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IUPAC name
(4S,5E,6S)-4-{2-[2-(3,4-dihydroxyphenyl)ethoxy]-2-oxoethyl}-5-ethylidene-6-{[(2S,3R,4S,5S,6R)-3,4,5-trihydroxy-6-(hydroxymethyl)-2-tetrahydropyranyl]oxy}-4H-pyran-3-carboxylic acid methyl ester
Other names
2-(3,4-Dihydroxyphenyl)ethyl [(2S,3E,4S)-3-ethylidene-2-(β-D-glucopyranosyloxy)-5-(methoxycarbonyl)-3,4-dihydro-2H-pyran-4-yl]acetate
3D model (JSmol)
ECHA InfoCard 100.046.466
Molar mass 540.51 g/mol
Except where otherwise noted, data are given for materials in their standard state (at 25 °C [77 °F], 100 kPa).
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Infobox references

Oleuropein is a glycosylated seco-iridoid, a type of phenolic bitter compound found in green olives, olive leaves, and argan oil.[1][2] Oleuropein is the ester of the elenolic acid and hydroxytyrosol. During processing of bitter and inedible green olives for human consumption as table olives, oleuropein is removed from olives by immersion in lye.[3][4]

Chemical treatment[edit]

Alkaline conditions favor the elimination of oleuropein from the tissues of fresh fruits immersed in a lye solution. Different mechanisms are simultaneously at work. First, at high pH (>  10), in a 3 wt. % NaOH solution, more than half of the phenolic groups (pKa ≈ 10) present in the molecule are deprotonated and become dissociated. The ionised phenolate groups increase the solubility of the molecule in the tissue of the olives. The oleuropein can then freely diffuse out of the fruits and is leached in the lye solution. At the same time, under alkaline conditions, the oleuropein molecule is also hydrolysed into non-bitter degradation products. And finally, at high pH, as phenols and polyphenols, the molecule is sensitive to oxidation and can degrade faster, while olives turn black as during their normal ripening, if the solution is oxygenated by air injection (alkaline oxidation of olives also called Californian process).[5][6] The NaOH solution is replaced several times by a fresh one until the bitter taste has completely disappeared. A newly developed process uses an Amberlite macroporous resins to trap the oleuropein molecule directly from the solution. The advantage is to reduce waste water while valorising the molecule.[7][8]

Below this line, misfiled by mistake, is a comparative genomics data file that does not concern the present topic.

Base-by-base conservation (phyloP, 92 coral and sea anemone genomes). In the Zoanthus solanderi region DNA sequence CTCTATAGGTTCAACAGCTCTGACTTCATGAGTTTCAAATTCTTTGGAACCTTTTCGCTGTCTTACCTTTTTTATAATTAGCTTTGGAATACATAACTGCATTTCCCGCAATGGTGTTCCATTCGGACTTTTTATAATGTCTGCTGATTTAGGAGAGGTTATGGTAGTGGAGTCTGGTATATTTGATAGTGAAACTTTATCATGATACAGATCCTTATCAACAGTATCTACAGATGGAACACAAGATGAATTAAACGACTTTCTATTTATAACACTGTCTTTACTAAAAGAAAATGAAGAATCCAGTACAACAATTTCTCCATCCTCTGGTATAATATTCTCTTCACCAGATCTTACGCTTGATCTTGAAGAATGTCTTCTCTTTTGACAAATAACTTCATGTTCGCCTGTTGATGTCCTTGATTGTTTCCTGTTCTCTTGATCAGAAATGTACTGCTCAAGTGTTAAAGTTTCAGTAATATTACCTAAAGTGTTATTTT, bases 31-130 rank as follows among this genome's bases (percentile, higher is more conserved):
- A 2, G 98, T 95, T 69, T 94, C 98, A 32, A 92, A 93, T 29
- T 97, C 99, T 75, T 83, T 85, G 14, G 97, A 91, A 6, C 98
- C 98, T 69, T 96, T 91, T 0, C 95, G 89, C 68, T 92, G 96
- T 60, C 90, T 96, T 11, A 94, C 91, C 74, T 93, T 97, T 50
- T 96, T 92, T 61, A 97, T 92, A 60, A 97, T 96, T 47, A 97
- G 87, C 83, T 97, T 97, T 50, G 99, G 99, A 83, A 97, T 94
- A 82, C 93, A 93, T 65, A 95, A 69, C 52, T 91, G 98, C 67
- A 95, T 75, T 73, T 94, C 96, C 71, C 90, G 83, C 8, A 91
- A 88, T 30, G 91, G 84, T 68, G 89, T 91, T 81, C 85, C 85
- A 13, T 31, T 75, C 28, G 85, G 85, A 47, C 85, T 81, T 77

Green olive blackening[edit]

Sometimes, green olives are industrially treated with ferrous gluconate (0.4 wt. %)[5] to change their color into black.[9] Gluconate, an edible oxidation product of glucose, is used as non-toxic complexant to maintain Fe2+ into solution. When in contact with polyphenols, the ferrous ions form a black complex modifying the color of the treated olives.[7][8][5] Black olives treated with iron(II) gluconate are also depleted in hydroxytyrosol, as iron salts are catalysts for its oxidation.[10]

See also[edit]


  1. ^ Z. Charrouf and D. Guillaume (2007). "Phenols and polyphenols from Argania spinosa". American Journal of Food Technology. 2 (7): 679–683. doi:10.3923/ajft.2007.679.683.CS1 maint: Uses authors parameter (link)
  2. ^ Rupp R. (1 July 2016). "The bitter truth about olives". National Geographic. Retrieved 24 June 2019.
  3. ^ "How olives are made". California Olive Committee. 2017. Retrieved 5 August 2017.
  4. ^ Colmagro S., Collins G., and Sedgley M. "Processing technology of the table olive" (PDF). Retrieved 25 June 2019.CS1 maint: Uses authors parameter (link)
  5. ^ a b c El-Makhzangy, Attya; Ramadan-Hassanien, Mohamed Fawzy; Sulieman, Abdel-Rahman Mohamed (2008). "Darkening of brined olives by rapid alkaline oxidation". Journal of Food Processing and Preservation. 32 (4): 586–599. doi:10.1111/j.1745-4549.2008.00198.x. ISSN 0145-8892.
  6. ^ Ziena, H.M.S.; Youssef, M.M.; Aman, M.E. (1997). "Quality attributes of black olives as affected by different darkening methods". Food Chemistry. 60 (4): 501–508. doi:10.1016/S0308-8146(96)00354-8. ISSN 0308-8146.
  7. ^ a b "A 'greener' way to take the bitterness out of olives". phys.org. Retrieved 23 June 2019.
  8. ^ a b Johnson, Rebecca; Mitchell, Alyson E. (2019). "Use of Amberlite macroporous resins to reduce bitterness in whole olives for improved processing sustainability". Journal of Agricultural and Food Chemistry. 67 (5): 1546–1553. doi:10.1021/acs.jafc.8b06014. ISSN 0021-8561.
  9. ^ Kumral, A.; Basoglu, F. (2008). "Darkening methods used in olive processing". Acta Horticulturae (791): 665–668. doi:10.17660/ActaHortic.2008.791.101. ISSN 0567-7572.
  10. ^ Vincenzo Marsilio; Cristina Campestre; Barbara Lanza (July 2001). "Phenolic compounds change during California-style ripe olive processing". Food Chemistry. 74 (1): 55–60. doi:10.1016/S0308-8146(00)00338-1.